|| 7:09 am EDT, Mar 31, 2010
David Shields / William Gibson:
Who owns the words?
Who owns the music and the rest of our culture?
We do -- all of us -- though not all of us know it yet.
That's the thing about games without frontiers. You never really know when you're playing.
It's not where you take things from -- it's where you take them to.
With blogs, everyone became a critic. With Tumblr, everyone's a curator.
With Tumblr, there is no "stealing" words or images, only reblogging. It encourages a delightful collectivity. The reblog button may currently only be available on tumblelogs, but it's only a matter of time until this quick-and-easy curation function is adapted for the rest of the Internet. Perhaps Tumblr's greatest innovation is that it has settled the question of who owns content on the Internet by eliminating the idea of ownership all together.
One bear will teach another bear, and then that bear will do it.
The nice thing is, it's not a free for all. We're taking care of the problem responsibly. We're targeting the troublemakers, and we're hoping the troublemakers will be gone someday.
Getting our heads around information abundance will mean becoming more discerning about what information is worth our time and what kinds of tasks require real focus.
Demosthenes composed his orations after shaving half his head so that he would be too embarrassed to show himself in public.
It's an incredible amount of data. And now, I'd say we're in the position where we can actually use this data. We can actually make assumptions.
Money for me, databases for you.
David Foster Wallace:
If anybody feels like perspiring, I'd advise you to go ahead, because I'm sure going to.
If you are a sufferer of Hyperhidrosis, then there is no reason for you to worry and feel embarrassed any more.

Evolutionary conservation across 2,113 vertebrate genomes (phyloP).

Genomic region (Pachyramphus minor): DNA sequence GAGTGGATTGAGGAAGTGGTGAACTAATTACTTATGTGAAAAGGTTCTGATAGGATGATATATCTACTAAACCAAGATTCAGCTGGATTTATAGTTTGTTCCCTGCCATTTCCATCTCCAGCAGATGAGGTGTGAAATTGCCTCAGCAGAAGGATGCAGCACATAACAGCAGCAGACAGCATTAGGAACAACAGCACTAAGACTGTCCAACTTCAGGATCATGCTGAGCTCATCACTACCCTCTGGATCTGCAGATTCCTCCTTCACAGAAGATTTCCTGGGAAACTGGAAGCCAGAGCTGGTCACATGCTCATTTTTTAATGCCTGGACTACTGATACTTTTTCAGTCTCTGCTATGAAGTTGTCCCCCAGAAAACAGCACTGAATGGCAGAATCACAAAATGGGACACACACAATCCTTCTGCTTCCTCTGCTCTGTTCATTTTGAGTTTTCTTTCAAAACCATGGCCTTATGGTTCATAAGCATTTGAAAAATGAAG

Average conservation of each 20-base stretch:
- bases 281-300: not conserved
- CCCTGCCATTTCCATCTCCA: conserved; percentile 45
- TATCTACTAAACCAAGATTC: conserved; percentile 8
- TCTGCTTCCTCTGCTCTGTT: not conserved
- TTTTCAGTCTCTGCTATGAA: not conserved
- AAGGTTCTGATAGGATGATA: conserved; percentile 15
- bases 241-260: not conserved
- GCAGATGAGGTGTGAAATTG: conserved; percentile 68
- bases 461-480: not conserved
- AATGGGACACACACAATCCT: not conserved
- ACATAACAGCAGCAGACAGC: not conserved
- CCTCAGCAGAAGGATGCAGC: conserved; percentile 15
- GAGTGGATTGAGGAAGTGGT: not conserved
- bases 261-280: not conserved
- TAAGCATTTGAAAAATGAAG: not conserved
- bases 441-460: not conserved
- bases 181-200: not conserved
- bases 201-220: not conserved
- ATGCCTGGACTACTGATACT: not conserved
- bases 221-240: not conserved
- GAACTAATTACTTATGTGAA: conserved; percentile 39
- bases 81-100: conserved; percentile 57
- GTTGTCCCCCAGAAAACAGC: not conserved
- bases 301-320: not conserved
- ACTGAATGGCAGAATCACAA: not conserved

Texts Without Context
||Map Gallery of Religion in the United States
|| 8:56 pm EDT, Apr 17, 2006
The US Census Bureau, due to issues related to the separation of church and state, does not ask questions related to faith or religion on the decennial census. Accordingly, there are few sources of comprehensive data on church membership and religious affiliation for the United States. Perhaps the leading organization to address this gap is the Glenmary Research Center, which publishes Religious Congregations and Membership in the United States, 2000. The following series of county-level choropleth maps, which reveals the distribution of the larger and more regionally concentrated church bodies, draws on this resource. The maps are in GIF format.
Map Gallery of Religion in the United States
|| 8:16 pm EDT, Jul 28, 2004
Another type of time-challenged employee who can appear at first glance to be a dream come true is the people pleaser. While the vast majority of us want to be helpfuland let's face it, anyone who constantly says no will quickly be shown the doorthis doesn't alter the fact that saying yes all the time is highly dysfunctional. When a person chronically takes on more and more responsibilities out of a fear of confronting authority, he will inevitably commit too much of his time to unproductive projectsfor instance, he will sit on a project that he should have passed on to someone else much earlier.
In the workplace, the people pleaser often resorts to time abuse to vent her anger. For example, she agrees to take on a task she doesn't want and then devotes obsessive attention to its minutest details. Although this form of overcompliance can win approval from others, unchecked it can lead to conflicts with the very authority figures she is endeavoring to please.
People pleasers are the worst!
The Time Abusers